The analyser is analysing a constant gas which you probably know already (or should do) on the surface always in 1bar (or as near as damn it). You can not get an analayser above 1.0ppo2.

Hope this helps you understand, if not I can recommend a few Ccr instructors or books who could teach you.

I was in any way, agreeing that used Ccr cells are generally fine for use in an analyser..

http://gamerindebt.co.uk/wp-content/uploads/2013/07/double-facepalm.jpg

B

nickb
29-09-2014, 05:30 PM
Let's say you are using air as diluentFirst mistake


At 20m the gas in the loop will be 40%, as you descend the gas will get weaker so at 50m you will have 20% in the loop

Likewise as you ascend to do a stop at 6m, you will now have 75% in the loopSo, not a 'constant' gas then?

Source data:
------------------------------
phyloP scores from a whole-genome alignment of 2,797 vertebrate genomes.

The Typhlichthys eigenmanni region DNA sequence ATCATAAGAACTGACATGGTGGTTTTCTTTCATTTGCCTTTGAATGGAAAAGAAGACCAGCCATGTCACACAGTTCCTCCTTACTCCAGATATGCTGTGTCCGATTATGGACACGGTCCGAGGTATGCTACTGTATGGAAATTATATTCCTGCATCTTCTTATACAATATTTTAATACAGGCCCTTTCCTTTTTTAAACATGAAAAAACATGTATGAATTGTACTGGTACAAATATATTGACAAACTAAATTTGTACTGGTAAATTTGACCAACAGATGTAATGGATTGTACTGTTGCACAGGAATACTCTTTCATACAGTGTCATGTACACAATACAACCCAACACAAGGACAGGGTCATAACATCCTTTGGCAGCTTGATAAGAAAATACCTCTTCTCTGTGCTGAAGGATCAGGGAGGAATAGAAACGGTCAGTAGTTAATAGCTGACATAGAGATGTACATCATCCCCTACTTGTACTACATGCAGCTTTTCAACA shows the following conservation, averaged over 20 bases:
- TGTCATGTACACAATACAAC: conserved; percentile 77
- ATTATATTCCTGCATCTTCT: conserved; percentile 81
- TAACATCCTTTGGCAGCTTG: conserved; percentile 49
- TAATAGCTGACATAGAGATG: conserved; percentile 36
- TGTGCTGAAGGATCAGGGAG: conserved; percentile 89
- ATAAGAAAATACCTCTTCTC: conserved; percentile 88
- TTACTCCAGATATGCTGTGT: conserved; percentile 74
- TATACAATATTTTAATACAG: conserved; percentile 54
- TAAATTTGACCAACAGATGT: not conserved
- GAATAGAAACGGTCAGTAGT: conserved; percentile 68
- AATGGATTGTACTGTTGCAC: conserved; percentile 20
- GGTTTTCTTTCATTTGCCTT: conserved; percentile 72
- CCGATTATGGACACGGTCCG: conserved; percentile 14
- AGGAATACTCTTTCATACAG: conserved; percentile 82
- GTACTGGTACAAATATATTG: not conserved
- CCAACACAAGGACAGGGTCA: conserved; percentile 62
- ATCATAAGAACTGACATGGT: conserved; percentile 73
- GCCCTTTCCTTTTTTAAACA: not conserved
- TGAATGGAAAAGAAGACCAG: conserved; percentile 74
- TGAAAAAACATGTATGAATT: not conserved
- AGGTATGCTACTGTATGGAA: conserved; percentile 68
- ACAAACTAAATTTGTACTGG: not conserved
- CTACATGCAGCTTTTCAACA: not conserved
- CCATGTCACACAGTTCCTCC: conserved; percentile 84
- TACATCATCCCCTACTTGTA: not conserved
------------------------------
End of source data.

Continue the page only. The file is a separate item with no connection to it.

The cells need to cope with this hugely different range throughout the diveJust as an analyser copes with a range of O2 %ages, from 0% to 100%

Where are you going with this stuff, aside from trying and failing to patronise me? The cells in a CCR are doing exactly the same thing as those in an analyser, generating a voltage (actually a current) that's hopefully directly proportional to the partial pressure of oxygen being presented to the cell membrane. The only difference is the environment in which this is being performed, where the pressure in the loop during a dive is greater than 1 bar.

nigel hewitt
29-09-2014, 05:39 PM
Let's say you are using air as diluent, and a set point of 1.2 ppo2.
At 20m the gas in the loop will be 40%, as you descend the gas will get weaker so at 50m you will have 20% in the loop. The cells will still be reading 1.2ppo2
Likewise as you ascend to do a stop at 6m, you will now have 75% in the loop, still reading 1.2 ppo2.
The cells need to cope with this hugely different range throughout the dive.
NOOOOO!
In this example the ppO2 hasn't changed. The oxygen applied to the cell is constant.